Large public gatherings are officially banned in Paris until later this week as part of the state of emergency declared in the aftermath of the terror attacks on Friday that left 129 people dead, but thousands of people gathered on Sunday night at the Notre Dame cathedral to pay their respects to the victims and show solidarity.
"The day after the attack, I was so scared and wouldn't leave my house. But tonight, I knew it was time to come outside and be brave," said Patrick, a 25-year-old from Lebanon studying in Paris. "I hope to become a French citizen one day, and the attacks are terrible beyond belief. Coming here to mourn tonight is a way to grasp what's happened."
For Natasha, a Parisian woman who sat inside for the ceremony, it was the first time she was truly able to grieve over the attacks. "I came here to release the terror and horror I've felt inside for days. We need to be together to get through this together."
Countless memorials have cropped up across the city, as people continuously light candles, lay flowers, and leave messages of hope and anger. The base of the monument at Place de la Republique has become an important memorial site. But Notre Dame was the largest vigil yet, and security was ramped up as police and military officers patrolled the grounds and guarded the entrances as the church's bells tolled in mourning.
Many Parisians say the mood is far more tense in the city than it was in the aftermath of the Charlie Hebdo attacks in January, when more than three million people marched through the streets alongside world leaders. This time, the slightest inkling of another threat brings about widespread panic. A manhunt for suspected accomplices in the attacks is still ongoing.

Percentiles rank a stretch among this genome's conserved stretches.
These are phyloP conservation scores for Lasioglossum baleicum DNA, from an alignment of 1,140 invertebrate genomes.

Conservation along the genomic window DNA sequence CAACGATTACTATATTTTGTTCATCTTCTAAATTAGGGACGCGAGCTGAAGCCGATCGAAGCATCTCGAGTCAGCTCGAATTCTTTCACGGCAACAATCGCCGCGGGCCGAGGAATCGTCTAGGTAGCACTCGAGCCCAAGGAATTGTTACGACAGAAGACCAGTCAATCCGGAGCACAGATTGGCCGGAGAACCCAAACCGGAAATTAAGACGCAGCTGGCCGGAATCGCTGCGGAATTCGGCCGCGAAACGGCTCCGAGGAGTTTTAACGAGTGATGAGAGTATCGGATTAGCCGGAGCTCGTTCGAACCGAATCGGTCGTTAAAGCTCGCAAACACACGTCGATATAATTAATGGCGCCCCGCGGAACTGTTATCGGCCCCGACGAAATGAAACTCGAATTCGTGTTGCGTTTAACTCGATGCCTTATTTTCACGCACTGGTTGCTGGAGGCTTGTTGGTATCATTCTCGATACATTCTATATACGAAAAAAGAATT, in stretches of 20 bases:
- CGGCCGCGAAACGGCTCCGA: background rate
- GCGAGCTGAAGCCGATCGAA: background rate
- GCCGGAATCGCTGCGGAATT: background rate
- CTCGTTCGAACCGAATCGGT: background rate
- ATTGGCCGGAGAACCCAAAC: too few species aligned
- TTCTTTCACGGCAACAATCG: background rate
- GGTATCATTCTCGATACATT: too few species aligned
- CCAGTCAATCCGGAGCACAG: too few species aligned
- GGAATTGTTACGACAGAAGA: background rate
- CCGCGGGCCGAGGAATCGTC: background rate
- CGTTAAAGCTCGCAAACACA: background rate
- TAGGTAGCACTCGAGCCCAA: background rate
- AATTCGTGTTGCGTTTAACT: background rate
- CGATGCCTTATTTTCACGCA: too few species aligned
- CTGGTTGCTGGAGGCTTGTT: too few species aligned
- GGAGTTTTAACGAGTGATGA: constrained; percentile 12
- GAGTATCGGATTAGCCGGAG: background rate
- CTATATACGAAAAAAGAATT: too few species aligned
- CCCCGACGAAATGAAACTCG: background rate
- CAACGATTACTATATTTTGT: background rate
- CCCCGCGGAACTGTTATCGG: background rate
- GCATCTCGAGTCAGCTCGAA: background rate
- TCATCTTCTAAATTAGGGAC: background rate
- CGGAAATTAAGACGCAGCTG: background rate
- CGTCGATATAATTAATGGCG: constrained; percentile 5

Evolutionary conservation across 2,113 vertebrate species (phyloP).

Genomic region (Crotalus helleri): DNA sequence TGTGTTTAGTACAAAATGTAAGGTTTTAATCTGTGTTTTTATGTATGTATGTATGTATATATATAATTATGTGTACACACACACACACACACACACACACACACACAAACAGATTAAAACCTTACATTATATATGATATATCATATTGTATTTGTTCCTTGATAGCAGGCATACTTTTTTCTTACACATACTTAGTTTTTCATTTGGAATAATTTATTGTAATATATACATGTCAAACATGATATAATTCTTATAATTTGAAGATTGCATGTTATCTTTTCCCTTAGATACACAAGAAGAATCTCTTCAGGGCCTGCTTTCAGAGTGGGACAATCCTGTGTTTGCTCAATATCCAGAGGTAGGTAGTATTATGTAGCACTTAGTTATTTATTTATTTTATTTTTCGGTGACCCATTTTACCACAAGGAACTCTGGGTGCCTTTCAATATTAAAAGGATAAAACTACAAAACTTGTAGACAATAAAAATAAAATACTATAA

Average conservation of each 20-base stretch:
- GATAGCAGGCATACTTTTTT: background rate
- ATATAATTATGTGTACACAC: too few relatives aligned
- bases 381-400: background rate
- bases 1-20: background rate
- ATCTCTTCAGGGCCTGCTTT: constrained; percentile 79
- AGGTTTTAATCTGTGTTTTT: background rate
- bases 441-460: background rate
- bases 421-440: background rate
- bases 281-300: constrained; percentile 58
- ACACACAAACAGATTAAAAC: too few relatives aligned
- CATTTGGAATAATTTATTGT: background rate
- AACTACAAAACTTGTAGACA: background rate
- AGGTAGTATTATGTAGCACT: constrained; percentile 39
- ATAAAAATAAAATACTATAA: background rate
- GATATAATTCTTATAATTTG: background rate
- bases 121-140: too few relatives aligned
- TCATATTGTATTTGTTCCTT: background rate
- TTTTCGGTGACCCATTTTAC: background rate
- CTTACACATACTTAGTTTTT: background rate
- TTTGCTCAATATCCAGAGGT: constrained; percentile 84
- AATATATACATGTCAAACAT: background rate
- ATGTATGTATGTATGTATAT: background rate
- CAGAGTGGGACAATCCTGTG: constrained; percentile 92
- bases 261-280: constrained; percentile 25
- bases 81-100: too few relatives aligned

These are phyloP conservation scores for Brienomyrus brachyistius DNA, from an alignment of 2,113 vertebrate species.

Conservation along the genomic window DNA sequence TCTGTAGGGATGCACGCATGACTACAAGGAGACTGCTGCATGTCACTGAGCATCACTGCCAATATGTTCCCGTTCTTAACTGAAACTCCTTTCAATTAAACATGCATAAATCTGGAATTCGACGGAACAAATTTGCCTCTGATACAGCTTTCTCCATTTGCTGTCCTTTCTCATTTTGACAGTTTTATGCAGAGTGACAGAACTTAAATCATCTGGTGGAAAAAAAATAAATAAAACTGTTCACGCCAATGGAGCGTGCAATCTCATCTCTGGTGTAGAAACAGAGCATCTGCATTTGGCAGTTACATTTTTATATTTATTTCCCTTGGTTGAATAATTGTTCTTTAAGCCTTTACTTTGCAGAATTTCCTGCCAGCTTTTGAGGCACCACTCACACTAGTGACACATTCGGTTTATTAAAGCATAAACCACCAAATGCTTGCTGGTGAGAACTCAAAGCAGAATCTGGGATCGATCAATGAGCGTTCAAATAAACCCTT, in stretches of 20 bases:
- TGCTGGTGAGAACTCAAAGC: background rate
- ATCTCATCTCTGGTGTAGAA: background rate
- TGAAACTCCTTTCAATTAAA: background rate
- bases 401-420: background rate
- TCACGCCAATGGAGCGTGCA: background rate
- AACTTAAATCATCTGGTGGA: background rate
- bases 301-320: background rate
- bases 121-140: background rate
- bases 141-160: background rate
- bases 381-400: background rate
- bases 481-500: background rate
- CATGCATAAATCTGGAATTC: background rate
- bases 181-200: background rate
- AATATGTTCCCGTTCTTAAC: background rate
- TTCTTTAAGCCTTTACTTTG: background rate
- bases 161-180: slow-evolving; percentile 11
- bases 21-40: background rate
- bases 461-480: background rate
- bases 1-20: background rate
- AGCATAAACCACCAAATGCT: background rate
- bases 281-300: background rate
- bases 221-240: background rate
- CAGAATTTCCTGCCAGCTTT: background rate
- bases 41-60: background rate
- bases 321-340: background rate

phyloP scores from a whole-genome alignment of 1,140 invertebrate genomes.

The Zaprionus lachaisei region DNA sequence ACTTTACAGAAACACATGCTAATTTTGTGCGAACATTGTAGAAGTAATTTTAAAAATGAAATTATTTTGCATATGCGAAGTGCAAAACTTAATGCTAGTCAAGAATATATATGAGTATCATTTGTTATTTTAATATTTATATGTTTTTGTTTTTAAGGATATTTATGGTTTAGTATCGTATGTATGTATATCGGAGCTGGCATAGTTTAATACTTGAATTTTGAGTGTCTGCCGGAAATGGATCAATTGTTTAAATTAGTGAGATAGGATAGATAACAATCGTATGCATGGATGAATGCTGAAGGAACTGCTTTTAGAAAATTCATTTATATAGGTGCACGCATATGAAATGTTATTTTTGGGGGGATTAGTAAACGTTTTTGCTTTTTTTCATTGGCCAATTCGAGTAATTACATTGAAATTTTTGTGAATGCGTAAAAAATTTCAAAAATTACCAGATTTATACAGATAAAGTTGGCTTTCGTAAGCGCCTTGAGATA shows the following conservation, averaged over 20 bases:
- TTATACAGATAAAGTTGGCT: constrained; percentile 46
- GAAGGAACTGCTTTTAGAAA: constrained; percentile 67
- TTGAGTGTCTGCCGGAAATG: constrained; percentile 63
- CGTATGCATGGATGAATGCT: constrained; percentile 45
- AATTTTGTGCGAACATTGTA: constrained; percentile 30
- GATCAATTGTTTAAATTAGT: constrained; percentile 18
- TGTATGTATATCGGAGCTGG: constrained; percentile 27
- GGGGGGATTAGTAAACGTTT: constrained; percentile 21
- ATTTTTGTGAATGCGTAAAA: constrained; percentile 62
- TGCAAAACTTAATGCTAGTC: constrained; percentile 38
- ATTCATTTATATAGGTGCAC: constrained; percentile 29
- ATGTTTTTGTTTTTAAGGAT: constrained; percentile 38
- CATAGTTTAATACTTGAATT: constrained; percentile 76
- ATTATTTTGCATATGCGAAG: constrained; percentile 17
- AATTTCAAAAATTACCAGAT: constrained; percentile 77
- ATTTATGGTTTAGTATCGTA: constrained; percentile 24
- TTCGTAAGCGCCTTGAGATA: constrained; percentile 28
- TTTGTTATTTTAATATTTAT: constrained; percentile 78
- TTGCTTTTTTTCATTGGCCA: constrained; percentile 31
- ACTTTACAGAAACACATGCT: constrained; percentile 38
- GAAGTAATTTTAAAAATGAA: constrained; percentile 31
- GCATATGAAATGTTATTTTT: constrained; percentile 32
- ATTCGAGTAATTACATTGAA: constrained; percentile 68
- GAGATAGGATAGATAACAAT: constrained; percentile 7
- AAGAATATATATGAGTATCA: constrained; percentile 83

Shortly into the ceremony at Notre Dame, rumors of explosions and gunshots near the St. Paul metro station began to circulate. Police stopped letting people in, and many quickly left the area. It turned out to be a false alarm. Earlier in the day, the crowd at the Place de la Republique panicked and fled after hearing the sound of firecrackers.
Later in the day, emotions ran high there again as police grabbed a Bangladeshi man who put a French flag on the monument. They demanded his identity and held him for several minutes to question him. A crowd encircled the scene and people started chanting at the cops to let the young man go. Eventually they did, and the crowd cheered.
One woman, who said her name was Marie Elizabeth, ran and hugged the man once he was released.
"You don't need an identity card to raise the French flag!" she cried. "France lives in the hearts of people, in the hearts of humanity!"
In the afternoon, a group of Muslim leaders gathered to denounce the violence carried out by men who declared allegiance to the Islamic State. Along with Jewish author Marek Halter, they laid flowers at the memorial near the Bataclan concert venue.
"Anyone who uses hate speech has no place in France, and those places that preach hate are not places of prayer but are those of a sect," Hassen Chalghoumi, imam of Drancy, told the crowd. "Million[s] of people are hostages of these barbarians who are sullying the name of Islam and Muslims."
"It's time to say no to this barbarity."
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